Archive for October, 2010
Last week, I joined 35 other amazing women at Squam by the Sea. I’ve tried to describe this experience since then, but it’s really one of those times that words are inadequate.
Hopefully next week when I’m showing you the paintings from the beach, I’ll have better words for it. Meanwhile, I’ll attempt to stumble through here.
First, I have to tell you that I was worried about going. I’ve wanted to go to Squam for ages, but I was honestly afraid. I was so intimidated by the possibility of encountering 150 people at once. I was worried about overwhelm, plus flashbacks to jr. high kept keeping from sending that registration in. Plus, New Hampshire in the fall is lovely, but cold.
So when Elizabeth announced Squam by the Sea (the ocean! Only 35 people!) I filled out my registration immediately. And carried it in my purse for at least three weeks until registration opened, and I could mail it off. I knew it was for me.
Then all year I worried that I would be inadequate. Yes, I know, you think I’d learn, but it was still a worry. I was worried that I wouldn’t be able to move out of my normal style of painting, that I wouldn’t be able to handle three hours of yoga at once, and that I would be the awkward outcast that I had been in Jr. High.
Instead… well… obviously that didn’t happen. Instead, I got paint all over my hands, and created a book that’s completely different from anything else I’ve ever done– and I love it.
Instead, I pushed through in the yoga class even when I felt like I couldn’t do one more sun salutation and I stayed on the mat.
I’m so glad I stopped being afraid long enough to stick that envelope in the mailbox.
Next week, paintings from the Sea– with even more stories from my time there.
More photos of the weekend here.
So all my Googling has determined that the first step is to open the top of this pumpkin.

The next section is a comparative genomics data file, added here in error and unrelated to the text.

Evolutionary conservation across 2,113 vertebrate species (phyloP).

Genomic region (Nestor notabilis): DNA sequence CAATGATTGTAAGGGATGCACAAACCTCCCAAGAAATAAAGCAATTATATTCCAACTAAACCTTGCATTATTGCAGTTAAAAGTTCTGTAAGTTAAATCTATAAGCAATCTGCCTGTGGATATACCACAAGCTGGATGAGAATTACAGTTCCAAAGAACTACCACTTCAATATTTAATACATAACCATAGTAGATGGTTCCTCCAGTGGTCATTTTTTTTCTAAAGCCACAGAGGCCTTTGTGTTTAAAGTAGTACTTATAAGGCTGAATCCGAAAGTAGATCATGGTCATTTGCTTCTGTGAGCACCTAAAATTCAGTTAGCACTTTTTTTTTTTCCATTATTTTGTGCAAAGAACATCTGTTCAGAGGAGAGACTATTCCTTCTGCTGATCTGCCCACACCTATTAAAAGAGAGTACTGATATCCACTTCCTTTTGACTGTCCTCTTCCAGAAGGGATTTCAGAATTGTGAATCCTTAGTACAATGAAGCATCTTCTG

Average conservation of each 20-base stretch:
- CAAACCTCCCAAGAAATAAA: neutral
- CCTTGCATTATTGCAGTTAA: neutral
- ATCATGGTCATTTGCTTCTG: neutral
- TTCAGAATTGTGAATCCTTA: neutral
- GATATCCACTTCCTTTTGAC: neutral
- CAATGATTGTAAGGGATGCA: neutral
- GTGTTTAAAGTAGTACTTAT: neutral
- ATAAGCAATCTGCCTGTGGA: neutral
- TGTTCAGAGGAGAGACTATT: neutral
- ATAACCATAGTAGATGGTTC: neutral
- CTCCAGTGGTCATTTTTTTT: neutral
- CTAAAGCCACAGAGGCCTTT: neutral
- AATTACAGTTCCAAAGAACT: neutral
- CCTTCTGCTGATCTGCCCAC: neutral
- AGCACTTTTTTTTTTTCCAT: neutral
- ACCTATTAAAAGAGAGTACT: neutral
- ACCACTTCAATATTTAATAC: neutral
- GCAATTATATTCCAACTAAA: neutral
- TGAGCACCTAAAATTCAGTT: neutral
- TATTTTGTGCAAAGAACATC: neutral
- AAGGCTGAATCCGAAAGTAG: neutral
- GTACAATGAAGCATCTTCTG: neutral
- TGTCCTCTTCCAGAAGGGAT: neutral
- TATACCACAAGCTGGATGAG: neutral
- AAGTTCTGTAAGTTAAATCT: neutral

I’ve been thinking a lot about opening things up anyway. I just wrote about it over here, actually. So I think it’s kind of fits that I’m painting this process this week. Opening a pumpkin is messy.
So is opening your soul. But the final result is worth it, I think.
I’ve goofed up so many times with pumpkin carving, that I don’t even buy one anymore. But a couple of weeks ago, a friend arrived at our house bearing this giant pumpkin. I can’t really get my arms around it, it’s that big.
I stared at it for a few days, and decided I was up for the challenge. So I found a big spoon for scraping the seeds. Here goes.
I very firmly believe that anyone can draw. Anyone. If you can write your own name, you have the muscles in your fingers to move a pencil. It’s just a matter of learning what to look for. I really believe this. I’m even teaching a class about this very thing right now.
So last week I felt pretty sheepish when one of my students (and friends) reminded me of this because I told her I wasn’t capable of carving a pumpkin. She thinks anyone can do it. Even me.
Hopefully she’s right. We’ll find out this week.
I’ve been kind of quiet here for the past few weeks. I’m still sending out the daily paintings to my newsletter, but I’ve been rethinking what this space is. I don’t want my blog to just be about the paintings. I love my paintings, and my daily practice, but I’m much more than that. And I’ve missed having a space to write. So I’m contemplating a new plan here. I’ll keep you posted on what it’s going to look like.
I spent a few days with some very wise women at the sea last week. It was magic. That’s the word I keep using and it seems inadequate, but it’s the best I can do. And I realized that the quiet here has been making space for something new.
I often hold back with my writing because I’m afraid of hurting someone. I’m not always fully honest in this space. Hell, I’m not always fully honest with myself. And these days at the sea shifted that.
Don’t worry, I’m not going to become one of those creepy over-sharing bloggers. But I’m going to be myself a little more. I’m peeling a few filters away and allowing my story to grow a little more here.
I’ve learned a bit this week with these paintings. Using this handy dandy key, I’ve been able to figure out most of these leaves pretty easily. But this one stumps me. I was pretty sure it was a maple, but the key seems to think it’s a sycamore.
What do you think?